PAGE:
The videos were produced by the Center for Medical Progress, an anti-abortion group that argues Planned Parenthood has profited from procuring fetal tissue for researchers. The videos do show Planned Parenthood officials discussing fetal tissue, sometimes in ways that are callous and jarring. But there is no moment where Planned Parenthood discusses procuring fetal tissue for profit, nor is there the scene that Fiorina describes.

There are two Planned Parenthood sting videos that were shot inside Planned Parenthood clinics (other videos exist, taped at conferences and… Read More

Faith leaders teach that lying is a sin. So why do religious-righters distort the truth so shamelessly in pushing their extreme political agenda? You can see at least two big examples in Texas right now.

One of the biggest falsehoods religious-right groups are pushing right now is the claim that Margaret Sanger founded Planned Parenthood to help exterminate the African-American population through abortion and other methods. Today the right-wing Texas Pastor Council, a political front group run by odious hate-monger Dave Welch, tweeted a partial quote from Planned Parenthood founder Margaret Sanger:

“We do not want word to go out that we want to exterminate the Negro population.”

We won’t help spread this nonsense by posting the full tweet here, but you can see it at the link above. The tweet includes a photograph and a phone number activists can call to demand that the Smithsonian Institution remove a bust of Sanger.

But wait. Did Sanger want to exterminate African Americans? Of course not. And PolitiFact has already debunked that claim as a ridiculous lie. It did so more than four years ago when checking a similar claim from Herman Cain, then a Republican presidential candidate. Cain had claimed that Planned Parenthood was guilty of genocide for planning to “kill… Read More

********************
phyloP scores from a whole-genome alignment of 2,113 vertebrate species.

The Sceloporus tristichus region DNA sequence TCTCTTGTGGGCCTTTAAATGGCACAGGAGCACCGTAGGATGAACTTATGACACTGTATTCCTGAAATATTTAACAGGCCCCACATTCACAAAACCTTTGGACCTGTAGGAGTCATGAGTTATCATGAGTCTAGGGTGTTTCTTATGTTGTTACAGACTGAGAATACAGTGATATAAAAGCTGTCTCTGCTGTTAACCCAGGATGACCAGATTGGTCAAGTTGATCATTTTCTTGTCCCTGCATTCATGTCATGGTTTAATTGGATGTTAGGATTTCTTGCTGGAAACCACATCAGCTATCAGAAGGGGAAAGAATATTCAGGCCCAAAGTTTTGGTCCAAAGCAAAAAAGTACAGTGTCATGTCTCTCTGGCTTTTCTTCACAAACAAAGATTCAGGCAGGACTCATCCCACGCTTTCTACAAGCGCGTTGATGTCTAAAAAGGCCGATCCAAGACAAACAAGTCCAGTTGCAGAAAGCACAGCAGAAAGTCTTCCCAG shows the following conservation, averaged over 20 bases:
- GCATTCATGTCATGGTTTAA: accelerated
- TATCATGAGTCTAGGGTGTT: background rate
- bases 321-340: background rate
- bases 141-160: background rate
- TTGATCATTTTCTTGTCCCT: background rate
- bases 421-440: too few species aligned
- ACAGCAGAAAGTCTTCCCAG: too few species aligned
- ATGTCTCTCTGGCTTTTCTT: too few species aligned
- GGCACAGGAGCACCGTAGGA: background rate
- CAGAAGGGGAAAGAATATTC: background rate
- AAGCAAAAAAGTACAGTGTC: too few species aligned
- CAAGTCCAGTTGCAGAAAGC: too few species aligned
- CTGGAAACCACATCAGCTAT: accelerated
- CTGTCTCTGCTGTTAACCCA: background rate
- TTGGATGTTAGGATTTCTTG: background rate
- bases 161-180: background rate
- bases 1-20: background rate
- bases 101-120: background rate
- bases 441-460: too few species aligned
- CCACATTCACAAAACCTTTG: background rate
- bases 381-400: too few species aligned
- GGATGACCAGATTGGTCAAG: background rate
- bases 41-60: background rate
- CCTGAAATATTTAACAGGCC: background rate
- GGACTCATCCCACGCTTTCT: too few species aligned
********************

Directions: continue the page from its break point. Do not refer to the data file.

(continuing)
The Texas Home School Coalition is a religious-right front group more interested in promoting a political agenda and fighting the culture wars than in ensuring kids get a good education. An email today from the group’s leader, Tim Lambert, demonstrates that point pretty clearly.

The email to the group’s list touts a series of events around the state designed to rally opposition to protecting lesbian, gay, bisexual and transgender (LGBT) people from discrimination. As we reported last month, the tour also targets “adversaries” who support access to safe and legal abortion care for women in Texas. Neither of these issues has a thing to do with homeschooling.

Lambert’s email today focuses mostly on opposing the Houston Equal Rights Ordinance (HERO), which includes protections against discrimination based on sexual orientation and gender identity as well as race, sex, age, military status and other characteristics. Lambert’s email claims that the ordinance represents a “radical homosexual position,” essentially arguing that protecting people from discrimination somehow threatens freedom:

I hope you will come to one of these gatherings in your area and listen to men and women of faith who are challenging Christians to become engaged in the battle for our culture and to protect our freedom.

Lambert also argues that passage of HERO last year and decisions in… Read More

Equality Texas

Any bill that carries the expectation that every Texan needs a birth certificate to use the restroom is an unenforceable bill. #TXLege